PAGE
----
We all know how quickly time passes. With a key milestone in the transition to the Merit-Based Incentive Payment System (MIPS) looming on the horizon, it’s time for your practice to evaluate where you stand.
In 2017, you can opt for partial participation in MIPS and earn a "neutral or small positive payment adjustment" for 90 days, the Centers for Medicare and Medicaid Services states. Practices can start anytime now through October 2 (with performance data due by March 31, 2018).
Set achievable goals for 2017
Deciding at what level your practice will participate in MIPS this year is important, especially if your practice has not participated in other quality reporting programs, such as the Physician Quality Reporting System (PQRS) or Meaningful Use (MU). As you evaluate your current practice readiness, put together a plan for learning about MIPS requirements.
A team approach is critical to MIPS success, which requires documenting and collecting all appropriate data and ensuring requirements are reported by CMS deadlines. If your practice has successfully participated in quality reporting, decide if you want to focus on achieving the maximum score to be eligible for the largest payment adjustment, or ease into the process in 2017 to potentially be eligible for a modest payment adjustment, concentrating on preparing for future years. One key factor when choosing your participation level is the readiness of your electronic health record (EHR) system to collect and report MIPS data. Engage with your EHR vendor early to understand your system’s MIPS capabilities and any functionality training they offer.
Quality — 60% of the MIPS composite score
Many of the measures included in the MIPS Quality category are the same or similar to PQRS reporting measures. Each clinician must report at least six measures, with at least one being on outcomes.
Improvement activities — 15% of the MIPS composite score
The improvement activities category requires practices with 15 or more physicians, to report on up to four improvement activities. Practices with fewer than 15 physicians must report on two activities. Improvement activity data must be collected for at least 90 days, and since this category accounts for 15 percent of the 2017 MIPS composite score, it’s important to make sure your practice is prepared to start documenting all chosen activities long before the October 2 deadline.
Advancing care information — 25% of the MIPS composite score
If your practice is interested in maximizing the opportunity for a positive payment adjustment, the advancing care information (ACI) category is a great place to start, especially because this category counts for 25 percent of the MIPS composite score. The ACI category also replaces MU, so practices that performed well under that program and have the technology in place have a head start. Practices must report on five measures, but can report on all 14 available measures to increase their scores.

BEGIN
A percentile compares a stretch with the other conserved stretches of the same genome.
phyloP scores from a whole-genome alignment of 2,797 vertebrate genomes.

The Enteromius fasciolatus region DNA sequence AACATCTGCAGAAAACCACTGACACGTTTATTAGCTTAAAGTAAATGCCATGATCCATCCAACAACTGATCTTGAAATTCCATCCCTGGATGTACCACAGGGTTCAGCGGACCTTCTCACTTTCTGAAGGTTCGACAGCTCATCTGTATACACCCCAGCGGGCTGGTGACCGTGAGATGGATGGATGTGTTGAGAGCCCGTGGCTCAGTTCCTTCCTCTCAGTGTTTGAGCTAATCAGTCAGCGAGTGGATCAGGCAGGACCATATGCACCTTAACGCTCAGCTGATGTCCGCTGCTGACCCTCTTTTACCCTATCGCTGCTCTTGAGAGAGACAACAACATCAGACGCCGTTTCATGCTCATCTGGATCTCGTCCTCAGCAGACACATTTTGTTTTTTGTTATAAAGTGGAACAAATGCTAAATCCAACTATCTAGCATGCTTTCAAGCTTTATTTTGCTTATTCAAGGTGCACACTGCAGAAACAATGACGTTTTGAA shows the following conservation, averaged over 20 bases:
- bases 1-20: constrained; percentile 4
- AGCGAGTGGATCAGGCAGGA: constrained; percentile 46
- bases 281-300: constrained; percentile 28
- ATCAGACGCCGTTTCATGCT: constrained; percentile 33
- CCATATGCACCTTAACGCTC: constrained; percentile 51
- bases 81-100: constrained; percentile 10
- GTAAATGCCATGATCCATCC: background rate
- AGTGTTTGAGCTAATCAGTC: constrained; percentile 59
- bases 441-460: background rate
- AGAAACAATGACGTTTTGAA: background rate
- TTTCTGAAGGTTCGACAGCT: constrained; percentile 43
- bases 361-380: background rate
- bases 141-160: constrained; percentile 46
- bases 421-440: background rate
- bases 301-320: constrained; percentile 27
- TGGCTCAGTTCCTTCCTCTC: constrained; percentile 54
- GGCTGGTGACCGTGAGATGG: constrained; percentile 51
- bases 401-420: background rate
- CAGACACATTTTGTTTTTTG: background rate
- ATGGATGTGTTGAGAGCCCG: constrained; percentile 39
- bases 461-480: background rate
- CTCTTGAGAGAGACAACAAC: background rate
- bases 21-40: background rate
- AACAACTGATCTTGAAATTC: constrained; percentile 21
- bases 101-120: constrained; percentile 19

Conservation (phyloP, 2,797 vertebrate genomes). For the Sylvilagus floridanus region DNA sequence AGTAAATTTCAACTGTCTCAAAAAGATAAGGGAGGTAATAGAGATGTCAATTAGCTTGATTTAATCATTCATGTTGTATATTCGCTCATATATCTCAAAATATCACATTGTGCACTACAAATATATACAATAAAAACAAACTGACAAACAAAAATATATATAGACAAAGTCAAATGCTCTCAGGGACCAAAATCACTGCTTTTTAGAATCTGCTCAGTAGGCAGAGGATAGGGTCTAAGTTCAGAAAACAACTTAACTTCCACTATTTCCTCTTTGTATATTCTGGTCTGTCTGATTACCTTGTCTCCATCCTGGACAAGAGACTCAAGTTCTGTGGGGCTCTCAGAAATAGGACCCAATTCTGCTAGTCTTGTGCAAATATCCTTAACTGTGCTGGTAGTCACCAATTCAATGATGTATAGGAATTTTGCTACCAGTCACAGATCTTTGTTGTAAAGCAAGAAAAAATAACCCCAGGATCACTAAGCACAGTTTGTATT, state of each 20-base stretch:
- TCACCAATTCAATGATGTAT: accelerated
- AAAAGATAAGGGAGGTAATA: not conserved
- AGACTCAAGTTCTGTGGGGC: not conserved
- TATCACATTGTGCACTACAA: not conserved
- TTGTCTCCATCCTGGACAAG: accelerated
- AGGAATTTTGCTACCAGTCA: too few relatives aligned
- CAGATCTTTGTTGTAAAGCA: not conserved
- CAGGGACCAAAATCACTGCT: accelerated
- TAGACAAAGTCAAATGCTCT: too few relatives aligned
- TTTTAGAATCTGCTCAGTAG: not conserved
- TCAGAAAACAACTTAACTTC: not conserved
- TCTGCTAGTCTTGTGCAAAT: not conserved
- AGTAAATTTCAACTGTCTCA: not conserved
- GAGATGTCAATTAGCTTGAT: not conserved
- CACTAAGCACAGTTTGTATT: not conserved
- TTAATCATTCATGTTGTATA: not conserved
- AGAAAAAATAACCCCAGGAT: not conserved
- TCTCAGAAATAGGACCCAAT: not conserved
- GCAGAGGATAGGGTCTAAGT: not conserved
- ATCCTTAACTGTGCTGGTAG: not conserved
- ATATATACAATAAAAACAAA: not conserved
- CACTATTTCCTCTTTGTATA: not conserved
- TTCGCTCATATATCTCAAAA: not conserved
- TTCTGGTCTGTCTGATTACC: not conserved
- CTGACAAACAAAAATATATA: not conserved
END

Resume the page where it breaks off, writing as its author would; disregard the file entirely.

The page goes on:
The ultimate goal of the Quality Payment Program authorized by the Medicare Access and CHIP Reauthorization Act of 2015 (MACRA) is to encourage clinicians to participate in an Advanced APM that includes two-sided risk. Currently, there are no advanced APMs specifically for rheumatology, but there is an opportunity to submit ideas for an APM to a committee developed as part of the MACRA legislation. The Physician Focused Payment Model Technical Advisory Committee (PTAC) was created to evaluate and recommend new payment models to CMS. You can submit ideas here.
There is a substantial upside for practices that participate in the MIPS program. First, the program encourages clinicians to expand upon the care they provide through better use of technology and a more team-based approach, which in turn, improves overall patient care. The opportunity for adjusted payments is also significant, especially for practices with high volumes of Medicare Part B patients. These key incentives mean you shouldn’t delay your participation.
While reducing costs and improving quality are common themes of MIPS and other value-based care programs, these initiatives also call for patients to be at the center of the decision-making process. This is a new concept to many patients and might also be a departure for how your physicians and staff operate. Patients should understand the changes you are making in providing care, and how they can and should participate in that process. Ultimately, the outcome will be beneficial to both patients and providers.
Linda Pottinger is director of Payer Initiatives, Innovative Practice Services, for McKesson Specialty Health
(Click on the image below to view MIPS quality measures in rheumatology.)